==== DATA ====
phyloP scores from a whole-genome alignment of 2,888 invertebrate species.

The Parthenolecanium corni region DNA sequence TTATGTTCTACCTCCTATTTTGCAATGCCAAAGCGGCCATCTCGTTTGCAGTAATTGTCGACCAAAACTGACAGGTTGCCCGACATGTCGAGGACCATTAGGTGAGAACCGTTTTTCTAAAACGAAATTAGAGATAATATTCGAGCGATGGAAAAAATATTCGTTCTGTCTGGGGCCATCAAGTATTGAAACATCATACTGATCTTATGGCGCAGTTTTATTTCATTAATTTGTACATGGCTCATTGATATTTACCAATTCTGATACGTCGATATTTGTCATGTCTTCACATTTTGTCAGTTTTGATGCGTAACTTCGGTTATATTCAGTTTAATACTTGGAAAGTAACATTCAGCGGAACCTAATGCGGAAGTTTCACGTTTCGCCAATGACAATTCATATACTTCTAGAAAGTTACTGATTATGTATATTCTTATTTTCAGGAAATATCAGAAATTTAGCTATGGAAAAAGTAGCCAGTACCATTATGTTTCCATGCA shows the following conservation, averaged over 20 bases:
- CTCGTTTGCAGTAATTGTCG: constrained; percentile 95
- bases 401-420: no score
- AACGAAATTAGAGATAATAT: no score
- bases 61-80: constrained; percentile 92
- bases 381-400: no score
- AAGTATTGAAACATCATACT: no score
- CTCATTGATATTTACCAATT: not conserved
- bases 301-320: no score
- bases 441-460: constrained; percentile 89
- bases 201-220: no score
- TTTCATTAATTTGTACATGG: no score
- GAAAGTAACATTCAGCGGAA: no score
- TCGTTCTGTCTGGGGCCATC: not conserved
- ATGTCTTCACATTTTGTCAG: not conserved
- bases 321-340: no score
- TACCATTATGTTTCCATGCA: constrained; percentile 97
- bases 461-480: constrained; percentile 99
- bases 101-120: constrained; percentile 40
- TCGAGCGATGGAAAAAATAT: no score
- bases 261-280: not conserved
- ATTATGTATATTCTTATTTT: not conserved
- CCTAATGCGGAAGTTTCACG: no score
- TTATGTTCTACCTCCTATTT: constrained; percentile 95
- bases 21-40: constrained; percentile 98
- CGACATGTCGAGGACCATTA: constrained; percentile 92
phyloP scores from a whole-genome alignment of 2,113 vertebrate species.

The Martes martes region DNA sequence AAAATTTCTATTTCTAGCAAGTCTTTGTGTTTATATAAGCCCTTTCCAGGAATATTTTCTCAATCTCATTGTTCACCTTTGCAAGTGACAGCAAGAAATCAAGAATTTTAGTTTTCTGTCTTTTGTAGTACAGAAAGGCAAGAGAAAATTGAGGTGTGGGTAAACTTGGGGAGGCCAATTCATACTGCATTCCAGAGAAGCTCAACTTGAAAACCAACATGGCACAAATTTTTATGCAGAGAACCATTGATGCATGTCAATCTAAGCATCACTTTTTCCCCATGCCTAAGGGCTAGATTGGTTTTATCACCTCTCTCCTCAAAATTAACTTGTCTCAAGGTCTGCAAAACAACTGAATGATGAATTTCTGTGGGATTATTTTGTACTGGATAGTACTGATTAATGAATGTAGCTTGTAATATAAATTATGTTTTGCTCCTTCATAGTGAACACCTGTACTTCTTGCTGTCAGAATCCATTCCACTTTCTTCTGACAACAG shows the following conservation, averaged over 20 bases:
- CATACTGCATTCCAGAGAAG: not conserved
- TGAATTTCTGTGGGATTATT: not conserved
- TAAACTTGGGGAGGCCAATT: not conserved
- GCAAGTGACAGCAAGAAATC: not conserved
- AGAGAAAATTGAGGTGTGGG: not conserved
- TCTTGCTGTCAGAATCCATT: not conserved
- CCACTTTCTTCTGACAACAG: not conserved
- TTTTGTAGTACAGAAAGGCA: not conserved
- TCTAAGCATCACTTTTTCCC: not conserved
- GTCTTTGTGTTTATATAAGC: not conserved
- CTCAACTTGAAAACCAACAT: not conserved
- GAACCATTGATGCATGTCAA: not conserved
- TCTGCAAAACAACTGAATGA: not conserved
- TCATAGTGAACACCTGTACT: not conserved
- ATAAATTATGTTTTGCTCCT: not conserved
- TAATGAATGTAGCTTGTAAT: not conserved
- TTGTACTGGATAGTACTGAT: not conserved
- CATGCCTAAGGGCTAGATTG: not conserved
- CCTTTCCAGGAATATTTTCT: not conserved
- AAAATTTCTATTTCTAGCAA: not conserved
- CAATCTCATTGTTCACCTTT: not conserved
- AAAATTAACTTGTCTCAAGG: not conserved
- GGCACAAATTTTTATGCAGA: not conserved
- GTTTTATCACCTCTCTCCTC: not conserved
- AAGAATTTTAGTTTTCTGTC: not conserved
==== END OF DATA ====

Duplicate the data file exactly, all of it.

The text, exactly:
phyloP scores from a whole-genome alignment of 2,888 invertebrate species.

The Parthenolecanium corni region DNA sequence TTATGTTCTACCTCCTATTTTGCAATGCCAAAGCGGCCATCTCGTTTGCAGTAATTGTCGACCAAAACTGACAGGTTGCCCGACATGTCGAGGACCATTAGGTGAGAACCGTTTTTCTAAAACGAAATTAGAGATAATATTCGAGCGATGGAAAAAATATTCGTTCTGTCTGGGGCCATCAAGTATTGAAACATCATACTGATCTTATGGCGCAGTTTTATTTCATTAATTTGTACATGGCTCATTGATATTTACCAATTCTGATACGTCGATATTTGTCATGTCTTCACATTTTGTCAGTTTTGATGCGTAACTTCGGTTATATTCAGTTTAATACTTGGAAAGTAACATTCAGCGGAACCTAATGCGGAAGTTTCACGTTTCGCCAATGACAATTCATATACTTCTAGAAAGTTACTGATTATGTATATTCTTATTTTCAGGAAATATCAGAAATTTAGCTATGGAAAAAGTAGCCAGTACCATTATGTTTCCATGCA shows the following conservation, averaged over 20 bases:
- CTCGTTTGCAGTAATTGTCG: constrained; percentile 95
- bases 401-420: no score
- AACGAAATTAGAGATAATAT: no score
- bases 61-80: constrained; percentile 92
- bases 381-400: no score
- AAGTATTGAAACATCATACT: no score
- CTCATTGATATTTACCAATT: not conserved
- bases 301-320: no score
- bases 441-460: constrained; percentile 89
- bases 201-220: no score
- TTTCATTAATTTGTACATGG: no score
- GAAAGTAACATTCAGCGGAA: no score
- TCGTTCTGTCTGGGGCCATC: not conserved
- ATGTCTTCACATTTTGTCAG: not conserved
- bases 321-340: no score
- TACCATTATGTTTCCATGCA: constrained; percentile 97
- bases 461-480: constrained; percentile 99
- bases 101-120: constrained; percentile 40
- TCGAGCGATGGAAAAAATAT: no score
- bases 261-280: not conserved
- ATTATGTATATTCTTATTTT: not conserved
- CCTAATGCGGAAGTTTCACG: no score
- TTATGTTCTACCTCCTATTT: constrained; percentile 95
- bases 21-40: constrained; percentile 98
- CGACATGTCGAGGACCATTA: constrained; percentile 92
phyloP scores from a whole-genome alignment of 2,113 vertebrate species.

The Martes martes region DNA sequence AAAATTTCTATTTCTAGCAAGTCTTTGTGTTTATATAAGCCCTTTCCAGGAATATTTTCTCAATCTCATTGTTCACCTTTGCAAGTGACAGCAAGAAATCAAGAATTTTAGTTTTCTGTCTTTTGTAGTACAGAAAGGCAAGAGAAAATTGAGGTGTGGGTAAACTTGGGGAGGCCAATTCATACTGCATTCCAGAGAAGCTCAACTTGAAAACCAACATGGCACAAATTTTTATGCAGAGAACCATTGATGCATGTCAATCTAAGCATCACTTTTTCCCCATGCCTAAGGGCTAGATTGGTTTTATCACCTCTCTCCTCAAAATTAACTTGTCTCAAGGTCTGCAAAACAACTGAATGATGAATTTCTGTGGGATTATTTTGTACTGGATAGTACTGATTAATGAATGTAGCTTGTAATATAAATTATGTTTTGCTCCTTCATAGTGAACACCTGTACTTCTTGCTGTCAGAATCCATTCCACTTTCTTCTGACAACAG shows the following conservation, averaged over 20 bases:
- CATACTGCATTCCAGAGAAG: not conserved
- TGAATTTCTGTGGGATTATT: not conserved
- TAAACTTGGGGAGGCCAATT: not conserved
- GCAAGTGACAGCAAGAAATC: not conserved
- AGAGAAAATTGAGGTGTGGG: not conserved
- TCTTGCTGTCAGAATCCATT: not conserved
- CCACTTTCTTCTGACAACAG: not conserved
- TTTTGTAGTACAGAAAGGCA: not conserved
- TCTAAGCATCACTTTTTCCC: not conserved
- GTCTTTGTGTTTATATAAGC: not conserved
- CTCAACTTGAAAACCAACAT: not conserved
- GAACCATTGATGCATGTCAA: not conserved
- TCTGCAAAACAACTGAATGA: not conserved
- TCATAGTGAACACCTGTACT: not conserved
- ATAAATTATGTTTTGCTCCT: not conserved
- TAATGAATGTAGCTTGTAAT: not conserved
- TTGTACTGGATAGTACTGAT: not conserved
- CATGCCTAAGGGCTAGATTG: not conserved
- CCTTTCCAGGAATATTTTCT: not conserved
- AAAATTTCTATTTCTAGCAA: not conserved
- CAATCTCATTGTTCACCTTT: not conserved
- AAAATTAACTTGTCTCAAGG: not conserved
- GGCACAAATTTTTATGCAGA: not conserved
- GTTTTATCACCTCTCTCCTC: not conserved
- AAGAATTTTAGTTTTCTGTC: not conserved